So it was off to Coventry, the club that nearly broke Whelan's heart when, as a 12-year-old at Hillsborough, he watched them defeat Leeds in the 1987 FA Cup semi-final.

"Had it been a First Division club I do not think I would have gone. I knew they were down at the bottom but the management here is as good as anywhere."

The "management" is Ron Atkinson and Gordon Strachan. "The first day Gordon walked into this club he told me 'if you ever have the chance to sign Noel Whelan - get him'," Atkinson said after his last goal. "I believe he has as much potential as Alan Shearer at the same age."

Strachan's faith in Whelan is reciprocated by a player who once idolised him, then played alongside. The tutor-pupil relationship is underlined as Strachan comes over to briefly oversee Whelan's interview.

Whelan is personable, lean and tall. For reasons to be explained later, he is wearing a cap as we sit, indoors, in the cafeteria at Coventry's well-appointed training ground. As one of nine new signings, including two this week, he hardly feels a new boy.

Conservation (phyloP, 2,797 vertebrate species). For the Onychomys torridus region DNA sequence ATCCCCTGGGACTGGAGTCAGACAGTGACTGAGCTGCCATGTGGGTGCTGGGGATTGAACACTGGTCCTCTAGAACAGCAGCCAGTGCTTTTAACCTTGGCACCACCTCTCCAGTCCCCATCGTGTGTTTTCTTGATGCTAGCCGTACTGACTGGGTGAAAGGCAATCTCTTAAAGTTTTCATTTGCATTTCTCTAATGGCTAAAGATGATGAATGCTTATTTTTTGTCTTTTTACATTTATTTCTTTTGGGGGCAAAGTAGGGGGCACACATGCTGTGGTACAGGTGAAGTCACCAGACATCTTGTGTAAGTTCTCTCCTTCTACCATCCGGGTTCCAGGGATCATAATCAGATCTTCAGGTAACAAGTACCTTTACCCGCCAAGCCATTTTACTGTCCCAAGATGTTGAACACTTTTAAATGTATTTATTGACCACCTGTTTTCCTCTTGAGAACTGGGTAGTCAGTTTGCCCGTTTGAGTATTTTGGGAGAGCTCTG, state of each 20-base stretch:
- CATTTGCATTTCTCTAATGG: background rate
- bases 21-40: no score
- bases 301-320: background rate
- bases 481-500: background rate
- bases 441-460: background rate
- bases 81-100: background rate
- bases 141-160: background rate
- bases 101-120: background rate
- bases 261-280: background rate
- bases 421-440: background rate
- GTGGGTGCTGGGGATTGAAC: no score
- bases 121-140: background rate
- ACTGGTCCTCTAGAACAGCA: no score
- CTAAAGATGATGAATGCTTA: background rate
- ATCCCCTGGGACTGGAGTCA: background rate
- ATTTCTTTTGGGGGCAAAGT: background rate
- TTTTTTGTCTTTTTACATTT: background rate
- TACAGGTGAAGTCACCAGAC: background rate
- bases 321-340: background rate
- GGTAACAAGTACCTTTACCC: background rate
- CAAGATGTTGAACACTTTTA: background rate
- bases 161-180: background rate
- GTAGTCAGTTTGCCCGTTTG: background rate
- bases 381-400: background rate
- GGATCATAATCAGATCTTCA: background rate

"The lads are fantastic and it is great playing in such an attacking team. I have not played in such a side since I was at school. Everyone in front of the back four is an attacking player. You always think you can score a goal."

Given that Coventry's opponents usually feel the same, they need to. When Manchester United rampaged through Highfield Road to win 4-0 in November, one United fan said: "You can tell it is a Ron Atkinson team, the defending's crap."

Liam Daish was signed from Birmingham this week in an attempt to shore up the back four. Had things been different, he and Whelan may have been in opposition tomorrow.

Whelan will still be there, as he was at St Andrew's. "It is a bit strange, being a supporter again. At the Birmingham game I was in the Leeds end and I was chanting and going mad and the fans were like: 'Hang on a minute - what's he doing here?' But they have been brilliant to me, shaking my hand, wishing me all the best."